When I was looking for interesting rocks at a local rock shop to grind into pigment I found a piece of anthracite. I knew various forms of coal or related materials could be made into paint, so I thought I’d try it. I don’t know what the lightfastness of this is, but it’s probably not very good. Even so, I really like this slightly brownish black watercolor paint.
The wet on wet swatch is my favorite because it was so inert in the water that it easily retained interesting visual textures. In the light wash you can see that there’s a few very tiny loose particles in the paint. I just wiped one of them off the paper, so maybe I needed to mull the paint longer. The pigment had a little resistance to mixing with the wet ingredients, but not nearly as much as when I tried making viridian watercolor a few weeks ago.
Here’s the tools I used for making the pigment. The mortar and pestle are stainless steel and I only use it for grinding pigment. This is the second time I’ve used it like this. The first time I was doing this exact process but with some pieces of tiger’s eye a few weeks ago.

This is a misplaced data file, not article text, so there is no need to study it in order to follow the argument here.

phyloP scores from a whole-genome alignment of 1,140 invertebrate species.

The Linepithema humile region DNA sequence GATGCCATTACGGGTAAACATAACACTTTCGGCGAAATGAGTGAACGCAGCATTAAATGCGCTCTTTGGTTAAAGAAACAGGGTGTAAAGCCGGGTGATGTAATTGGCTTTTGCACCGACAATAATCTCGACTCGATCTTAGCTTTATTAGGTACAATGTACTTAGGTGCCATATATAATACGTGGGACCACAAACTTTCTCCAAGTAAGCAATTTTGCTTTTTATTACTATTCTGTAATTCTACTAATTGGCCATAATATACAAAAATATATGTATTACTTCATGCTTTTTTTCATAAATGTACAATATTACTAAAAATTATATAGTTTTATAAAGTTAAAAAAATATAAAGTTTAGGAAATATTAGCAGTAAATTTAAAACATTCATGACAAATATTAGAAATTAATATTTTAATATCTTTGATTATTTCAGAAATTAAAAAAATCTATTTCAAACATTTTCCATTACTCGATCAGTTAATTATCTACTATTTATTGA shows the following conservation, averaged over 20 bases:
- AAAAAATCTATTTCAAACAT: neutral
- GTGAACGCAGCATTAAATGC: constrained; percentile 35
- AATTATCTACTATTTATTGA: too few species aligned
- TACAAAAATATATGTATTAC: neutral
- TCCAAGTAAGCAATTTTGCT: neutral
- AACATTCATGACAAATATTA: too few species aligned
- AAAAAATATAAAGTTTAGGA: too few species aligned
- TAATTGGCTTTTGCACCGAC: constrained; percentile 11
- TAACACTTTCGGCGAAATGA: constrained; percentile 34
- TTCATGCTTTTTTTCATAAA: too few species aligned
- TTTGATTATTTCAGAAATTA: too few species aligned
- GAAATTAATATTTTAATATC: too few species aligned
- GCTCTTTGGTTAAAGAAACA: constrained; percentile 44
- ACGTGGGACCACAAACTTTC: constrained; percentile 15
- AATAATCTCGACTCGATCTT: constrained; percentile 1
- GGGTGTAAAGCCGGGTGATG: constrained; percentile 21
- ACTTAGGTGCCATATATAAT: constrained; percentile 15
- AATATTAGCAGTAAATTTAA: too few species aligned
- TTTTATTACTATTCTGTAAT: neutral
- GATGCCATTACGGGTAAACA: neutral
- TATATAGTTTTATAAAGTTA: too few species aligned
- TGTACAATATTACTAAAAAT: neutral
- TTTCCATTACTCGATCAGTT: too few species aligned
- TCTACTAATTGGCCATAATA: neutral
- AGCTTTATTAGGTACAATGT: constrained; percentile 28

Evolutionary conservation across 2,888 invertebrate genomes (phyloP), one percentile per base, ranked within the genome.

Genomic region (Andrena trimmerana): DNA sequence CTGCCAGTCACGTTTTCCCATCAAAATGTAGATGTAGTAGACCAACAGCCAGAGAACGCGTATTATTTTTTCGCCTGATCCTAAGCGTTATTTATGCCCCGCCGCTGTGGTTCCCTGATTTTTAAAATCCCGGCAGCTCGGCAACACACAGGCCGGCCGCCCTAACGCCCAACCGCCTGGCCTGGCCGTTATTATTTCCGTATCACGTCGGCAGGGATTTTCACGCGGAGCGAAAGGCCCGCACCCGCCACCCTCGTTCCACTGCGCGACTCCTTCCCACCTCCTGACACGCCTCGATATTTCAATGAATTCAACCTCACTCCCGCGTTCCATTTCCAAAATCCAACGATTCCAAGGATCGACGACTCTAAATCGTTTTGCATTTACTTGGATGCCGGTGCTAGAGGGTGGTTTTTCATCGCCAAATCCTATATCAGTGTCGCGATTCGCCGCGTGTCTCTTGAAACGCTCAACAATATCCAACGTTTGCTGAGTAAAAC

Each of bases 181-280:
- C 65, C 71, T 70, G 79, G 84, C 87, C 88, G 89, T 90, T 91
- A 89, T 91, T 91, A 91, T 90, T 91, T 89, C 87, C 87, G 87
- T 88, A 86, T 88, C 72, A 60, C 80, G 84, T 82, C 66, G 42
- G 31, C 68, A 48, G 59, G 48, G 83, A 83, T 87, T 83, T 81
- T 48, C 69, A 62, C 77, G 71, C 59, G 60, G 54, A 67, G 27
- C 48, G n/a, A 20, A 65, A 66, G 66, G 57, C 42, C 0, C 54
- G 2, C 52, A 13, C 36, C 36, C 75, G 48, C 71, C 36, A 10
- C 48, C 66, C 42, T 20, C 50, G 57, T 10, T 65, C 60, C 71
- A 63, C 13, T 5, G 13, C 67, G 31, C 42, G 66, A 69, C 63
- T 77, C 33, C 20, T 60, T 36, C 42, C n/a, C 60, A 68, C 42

The goggles are obviously to protect my eyes, since little pieces of anthracite kept flying everywhere. The steel block that the anthracite is on is meant for making jewelry. I ordered it from Amazon specifically for doing this kind of thing. The hammer is 3 lb because with more weight I can move the hammer more slowly, giving me more control, and still have the same impact force.
The anthracite has a lot of interesting textures in it. In some places the pattern of the cracks almost looks like wood, and in other places it’s very glossy and looks like obsidian.
I found that tapping very lightly with the hammer was best, even though it seemed slow, because otherwise the little pieces would fly everywhere. Holding the hammer just below its head gave me more control. I found that holding my hand on one side of the block and tapping with the hammer angled toward that side helped a lot to prevent pieces from flying off the block. It’s not necessary to break it down into a fine powder at this point, a coarse powder is all that’s needed.
Here’s the finished pigment, ground much finer with the mortar and pestle. It turned out to not be as fine as I thought. When I actually put this under the muller to make paint it still felt pretty coarse, but it smoothed out a bit as I mulled it.
I still have most of the anthracite left, which I may grind up later and use to make oil paint.